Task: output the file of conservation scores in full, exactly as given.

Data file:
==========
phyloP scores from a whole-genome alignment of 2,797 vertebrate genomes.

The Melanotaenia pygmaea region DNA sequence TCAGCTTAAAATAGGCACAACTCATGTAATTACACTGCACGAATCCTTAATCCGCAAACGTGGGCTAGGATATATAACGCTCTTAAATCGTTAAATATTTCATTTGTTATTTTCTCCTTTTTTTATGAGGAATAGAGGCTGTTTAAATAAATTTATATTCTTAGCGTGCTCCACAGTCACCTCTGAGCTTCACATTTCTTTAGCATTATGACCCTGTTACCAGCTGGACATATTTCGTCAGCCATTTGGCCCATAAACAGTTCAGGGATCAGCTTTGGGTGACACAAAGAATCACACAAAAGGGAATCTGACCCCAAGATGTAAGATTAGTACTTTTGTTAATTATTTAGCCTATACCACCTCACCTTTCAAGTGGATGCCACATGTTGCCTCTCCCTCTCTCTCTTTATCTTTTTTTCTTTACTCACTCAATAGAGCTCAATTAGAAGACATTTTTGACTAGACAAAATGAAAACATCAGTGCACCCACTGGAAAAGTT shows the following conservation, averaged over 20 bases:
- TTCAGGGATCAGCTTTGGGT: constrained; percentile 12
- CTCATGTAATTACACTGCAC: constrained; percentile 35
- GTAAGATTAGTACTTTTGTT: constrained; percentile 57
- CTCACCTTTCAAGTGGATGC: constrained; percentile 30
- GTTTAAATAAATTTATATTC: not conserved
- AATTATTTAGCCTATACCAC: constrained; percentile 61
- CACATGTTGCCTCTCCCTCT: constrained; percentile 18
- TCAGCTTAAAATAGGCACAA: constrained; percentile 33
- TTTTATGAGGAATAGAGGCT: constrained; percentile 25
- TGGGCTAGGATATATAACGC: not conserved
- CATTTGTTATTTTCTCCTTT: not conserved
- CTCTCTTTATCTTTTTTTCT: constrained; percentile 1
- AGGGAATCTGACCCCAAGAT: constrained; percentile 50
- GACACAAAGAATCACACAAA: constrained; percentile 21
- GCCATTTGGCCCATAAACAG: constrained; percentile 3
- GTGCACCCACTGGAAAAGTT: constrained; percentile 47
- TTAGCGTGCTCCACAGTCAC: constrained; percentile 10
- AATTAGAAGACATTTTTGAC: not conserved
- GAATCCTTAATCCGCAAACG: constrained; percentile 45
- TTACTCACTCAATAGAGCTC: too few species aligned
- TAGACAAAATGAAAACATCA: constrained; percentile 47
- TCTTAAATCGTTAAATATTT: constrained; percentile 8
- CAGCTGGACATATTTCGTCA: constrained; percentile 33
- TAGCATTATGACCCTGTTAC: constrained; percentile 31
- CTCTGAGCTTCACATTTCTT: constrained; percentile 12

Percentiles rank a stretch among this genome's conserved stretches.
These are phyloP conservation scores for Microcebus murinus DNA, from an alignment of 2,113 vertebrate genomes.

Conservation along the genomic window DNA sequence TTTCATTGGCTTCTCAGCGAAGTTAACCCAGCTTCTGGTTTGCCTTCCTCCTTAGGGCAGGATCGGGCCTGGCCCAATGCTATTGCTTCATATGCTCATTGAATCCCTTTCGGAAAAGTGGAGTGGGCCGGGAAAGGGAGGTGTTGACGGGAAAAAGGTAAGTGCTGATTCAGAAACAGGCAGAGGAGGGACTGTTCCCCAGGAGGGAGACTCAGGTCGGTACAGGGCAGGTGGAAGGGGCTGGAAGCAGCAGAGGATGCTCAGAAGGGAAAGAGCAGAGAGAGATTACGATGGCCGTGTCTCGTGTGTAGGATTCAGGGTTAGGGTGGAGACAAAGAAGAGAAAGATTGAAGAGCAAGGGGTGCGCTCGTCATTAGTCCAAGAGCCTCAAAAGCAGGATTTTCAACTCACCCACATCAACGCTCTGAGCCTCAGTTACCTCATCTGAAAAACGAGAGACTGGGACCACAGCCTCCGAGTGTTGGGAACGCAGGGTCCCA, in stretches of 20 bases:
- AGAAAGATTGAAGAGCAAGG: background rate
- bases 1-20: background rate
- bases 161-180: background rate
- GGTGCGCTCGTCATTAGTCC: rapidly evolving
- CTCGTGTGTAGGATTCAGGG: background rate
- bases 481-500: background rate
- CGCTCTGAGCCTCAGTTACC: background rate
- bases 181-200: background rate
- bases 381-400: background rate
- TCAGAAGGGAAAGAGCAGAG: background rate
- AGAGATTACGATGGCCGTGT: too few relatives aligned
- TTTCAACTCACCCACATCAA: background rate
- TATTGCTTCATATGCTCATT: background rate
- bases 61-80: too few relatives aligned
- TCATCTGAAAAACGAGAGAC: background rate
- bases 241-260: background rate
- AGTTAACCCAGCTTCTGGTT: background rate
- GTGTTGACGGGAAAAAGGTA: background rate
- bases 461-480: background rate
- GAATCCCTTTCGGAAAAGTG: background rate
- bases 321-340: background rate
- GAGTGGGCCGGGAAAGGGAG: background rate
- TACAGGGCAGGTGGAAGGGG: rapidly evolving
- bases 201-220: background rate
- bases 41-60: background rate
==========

phyloP scores from a whole-genome alignment of 2,797 vertebrate genomes.

The Melanotaenia pygmaea region DNA sequence TCAGCTTAAAATAGGCACAACTCATGTAATTACACTGCACGAATCCTTAATCCGCAAACGTGGGCTAGGATATATAACGCTCTTAAATCGTTAAATATTTCATTTGTTATTTTCTCCTTTTTTTATGAGGAATAGAGGCTGTTTAAATAAATTTATATTCTTAGCGTGCTCCACAGTCACCTCTGAGCTTCACATTTCTTTAGCATTATGACCCTGTTACCAGCTGGACATATTTCGTCAGCCATTTGGCCCATAAACAGTTCAGGGATCAGCTTTGGGTGACACAAAGAATCACACAAAAGGGAATCTGACCCCAAGATGTAAGATTAGTACTTTTGTTAATTATTTAGCCTATACCACCTCACCTTTCAAGTGGATGCCACATGTTGCCTCTCCCTCTCTCTCTTTATCTTTTTTTCTTTACTCACTCAATAGAGCTCAATTAGAAGACATTTTTGACTAGACAAAATGAAAACATCAGTGCACCCACTGGAAAAGTT shows the following conservation, averaged over 20 bases:
- TTCAGGGATCAGCTTTGGGT: constrained; percentile 12
- CTCATGTAATTACACTGCAC: constrained; percentile 35
- GTAAGATTAGTACTTTTGTT: constrained; percentile 57
- CTCACCTTTCAAGTGGATGC: constrained; percentile 30
- GTTTAAATAAATTTATATTC: not conserved
- AATTATTTAGCCTATACCAC: constrained; percentile 61
- CACATGTTGCCTCTCCCTCT: constrained; percentile 18
- TCAGCTTAAAATAGGCACAA: constrained; percentile 33
- TTTTATGAGGAATAGAGGCT: constrained; percentile 25
- TGGGCTAGGATATATAACGC: not conserved
- CATTTGTTATTTTCTCCTTT: not conserved
- CTCTCTTTATCTTTTTTTCT: constrained; percentile 1
- AGGGAATCTGACCCCAAGAT: constrained; percentile 50
- GACACAAAGAATCACACAAA: constrained; percentile 21
- GCCATTTGGCCCATAAACAG: constrained; percentile 3
- GTGCACCCACTGGAAAAGTT: constrained; percentile 47
- TTAGCGTGCTCCACAGTCAC: constrained; percentile 10
- AATTAGAAGACATTTTTGAC: not conserved
- GAATCCTTAATCCGCAAACG: constrained; percentile 45
- TTACTCACTCAATAGAGCTC: too few species aligned
- TAGACAAAATGAAAACATCA: constrained; percentile 47
- TCTTAAATCGTTAAATATTT: constrained; percentile 8
- CAGCTGGACATATTTCGTCA: constrained; percentile 33
- TAGCATTATGACCCTGTTAC: constrained; percentile 31
- CTCTGAGCTTCACATTTCTT: constrained; percentile 12

Percentiles rank a stretch among this genome's conserved stretches.
These are phyloP conservation scores for Microcebus murinus DNA, from an alignment of 2,113 vertebrate genomes.

Conservation along the genomic window DNA sequence TTTCATTGGCTTCTCAGCGAAGTTAACCCAGCTTCTGGTTTGCCTTCCTCCTTAGGGCAGGATCGGGCCTGGCCCAATGCTATTGCTTCATATGCTCATTGAATCCCTTTCGGAAAAGTGGAGTGGGCCGGGAAAGGGAGGTGTTGACGGGAAAAAGGTAAGTGCTGATTCAGAAACAGGCAGAGGAGGGACTGTTCCCCAGGAGGGAGACTCAGGTCGGTACAGGGCAGGTGGAAGGGGCTGGAAGCAGCAGAGGATGCTCAGAAGGGAAAGAGCAGAGAGAGATTACGATGGCCGTGTCTCGTGTGTAGGATTCAGGGTTAGGGTGGAGACAAAGAAGAGAAAGATTGAAGAGCAAGGGGTGCGCTCGTCATTAGTCCAAGAGCCTCAAAAGCAGGATTTTCAACTCACCCACATCAACGCTCTGAGCCTCAGTTACCTCATCTGAAAAACGAGAGACTGGGACCACAGCCTCCGAGTGTTGGGAACGCAGGGTCCCA, in stretches of 20 bases:
- AGAAAGATTGAAGAGCAAGG: background rate
- bases 1-20: background rate
- bases 161-180: background rate
- GGTGCGCTCGTCATTAGTCC: rapidly evolving
- CTCGTGTGTAGGATTCAGGG: background rate
- bases 481-500: background rate
- CGCTCTGAGCCTCAGTTACC: background rate
- bases 181-200: background rate
- bases 381-400: background rate
- TCAGAAGGGAAAGAGCAGAG: background rate
- AGAGATTACGATGGCCGTGT: too few relatives aligned
- TTTCAACTCACCCACATCAA: background rate
- TATTGCTTCATATGCTCATT: background rate
- bases 61-80: too few relatives aligned
- TCATCTGAAAAACGAGAGAC: background rate
- bases 241-260: background rate
- AGTTAACCCAGCTTCTGGTT: background rate
- GTGTTGACGGGAAAAAGGTA: background rate
- bases 461-480: background rate
- GAATCCCTTTCGGAAAAGTG: background rate
- bases 321-340: background rate
- GAGTGGGCCGGGAAAGGGAG: background rate
- TACAGGGCAGGTGGAAGGGG: rapidly evolving
- bases 201-220: background rate
- bases 41-60: background rate